Diwan

Veteran Textile Art Historian and Crafts Expert Jasleen Dhamija

By Eman Shaikh

Whether it’s the cloth of your bedroom curtains or the cute shirt you saw on a mannequin in the mall, you’ll find textiles everywhere. Textiles are, in the most basic sense, types of cloth, while the textile industry is responsible for the manufacture and distribution of the said cloth, garments and clothing, and even yarn. Though this industry does not receive many highlights as compared to the fashion industry, its produce is still an important part of our lives and a prominent marker of culture and traditions.

Jasleen Dhamija, an Indian veteran in the textile industry, is one of the most popular names in the field, not only as a talented worker but also as a pioneer of new techniques.

Image by Sara Al-Kout

Born in 1933, Dhamija started her career in her early twenties, in the year 1954. Her awareness of her talent kindled in 1952 when she was a master’s student in college. Dhamija worked with textiles with the hopes of earning funds for her education and she has not stopped since then. The aesthetics of the work captivated Dhamija; the more she worked, the more she felt a great deal of respect toward the experts – referred to as ‘masters’ by her – for their ability to preserve their culture and traditions into the work. Following the lead of her masters, Dhamija too became deeply involved with tradition and considers them an important part of people’s lives.

When asked about the competition she had to face early on in the field, she said she didn’t have any. “The work on traditional skills was just beginning and there were no trained persons or training institutions,” she said. Perhaps this was the reason why when she began her career in 1954, Dhamija paired up with craft revivalist Kamaladevi Chattopadhyay and worked on bringing back the craft, community development and, most of all, employment for women. When I asked about her inspirations, she once again turned to her masters.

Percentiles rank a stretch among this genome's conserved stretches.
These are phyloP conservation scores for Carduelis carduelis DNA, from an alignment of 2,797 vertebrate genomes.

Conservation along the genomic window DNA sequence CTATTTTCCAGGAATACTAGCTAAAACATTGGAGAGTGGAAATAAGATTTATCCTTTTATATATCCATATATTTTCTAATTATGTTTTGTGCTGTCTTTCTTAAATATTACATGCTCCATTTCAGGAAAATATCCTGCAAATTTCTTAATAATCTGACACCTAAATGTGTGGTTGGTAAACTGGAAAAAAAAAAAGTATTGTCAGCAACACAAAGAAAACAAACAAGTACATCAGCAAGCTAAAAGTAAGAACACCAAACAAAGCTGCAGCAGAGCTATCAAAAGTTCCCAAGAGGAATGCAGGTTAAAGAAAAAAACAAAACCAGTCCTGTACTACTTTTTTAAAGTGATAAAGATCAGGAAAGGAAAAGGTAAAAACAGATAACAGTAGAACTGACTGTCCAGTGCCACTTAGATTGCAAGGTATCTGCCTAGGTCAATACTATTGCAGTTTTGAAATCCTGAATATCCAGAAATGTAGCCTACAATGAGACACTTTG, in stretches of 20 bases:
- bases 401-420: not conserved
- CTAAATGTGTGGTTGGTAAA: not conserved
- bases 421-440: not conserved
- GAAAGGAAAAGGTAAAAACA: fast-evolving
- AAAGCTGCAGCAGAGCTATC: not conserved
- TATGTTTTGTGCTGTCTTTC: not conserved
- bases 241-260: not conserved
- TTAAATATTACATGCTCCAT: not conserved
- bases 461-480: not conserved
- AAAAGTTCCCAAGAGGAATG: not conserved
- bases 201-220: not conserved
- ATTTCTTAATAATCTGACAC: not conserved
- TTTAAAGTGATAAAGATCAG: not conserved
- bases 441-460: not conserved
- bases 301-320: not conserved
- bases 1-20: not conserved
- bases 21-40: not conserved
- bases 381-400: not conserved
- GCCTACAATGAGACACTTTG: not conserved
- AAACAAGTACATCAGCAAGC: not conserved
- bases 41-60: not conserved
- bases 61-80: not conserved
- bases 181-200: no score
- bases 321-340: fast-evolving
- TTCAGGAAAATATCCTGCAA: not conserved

“I was moved to see that these masters who were skilled in many traditions were discriminated against and were marginalized and I felt I had to work in giving them their rightful place in our society,” she said, before continuing to describe their deteriorating financial state and her eagerness to help them. In fact, being able to work all over the world and helping improve her masters’ standards of living are said, by her, to be the greatest feats of her career.

Textiles play a massive role in conserving the Indian tradition. Rites of passage ceremonies in India are amongst the most important events for the locals, each holding a particular meaning and importance. The traditional nature of the events leads to a careful selection of garments; this is when textiles come in. Dhamija mentions the Patan Patola (or Patola Sari) of Gujra and Bandha of Orissa, which are two of the textile garments that have always been a part of their rite of passage ceremonies, starting from birth to marriage rituals, protective rituals, and the final stages of their lives.

 

Image by Sara Al-Kout

Dhamija’s excellence in the field took her to work with the United Nations where she helped unemployed women develop self-helping programs to support themselves in the war-torn Balkan countries.

“Working with the United Nations Development Program gave me the opportunity to study the different cultures and traditions and enriched my experience,” she said. “I did not restrict my response to my own traditional background.”

Dhamija has come a long way – starting off as a financially struggling master’s student and now an ‘International Specialist on Cultural Heritage and Economic Development’ and has published several books on subjects related to textiles and traditions. She has pioneered research and contributed a great deal to the textile industry, all while fulfilling her initial dreams and maintaining her respect for her roots.  Dhamija is a woman of great sense and aesthetic with her work and accomplishments being a medal for her journey.

Photographs taken by Sara Al-Kout.

 

 

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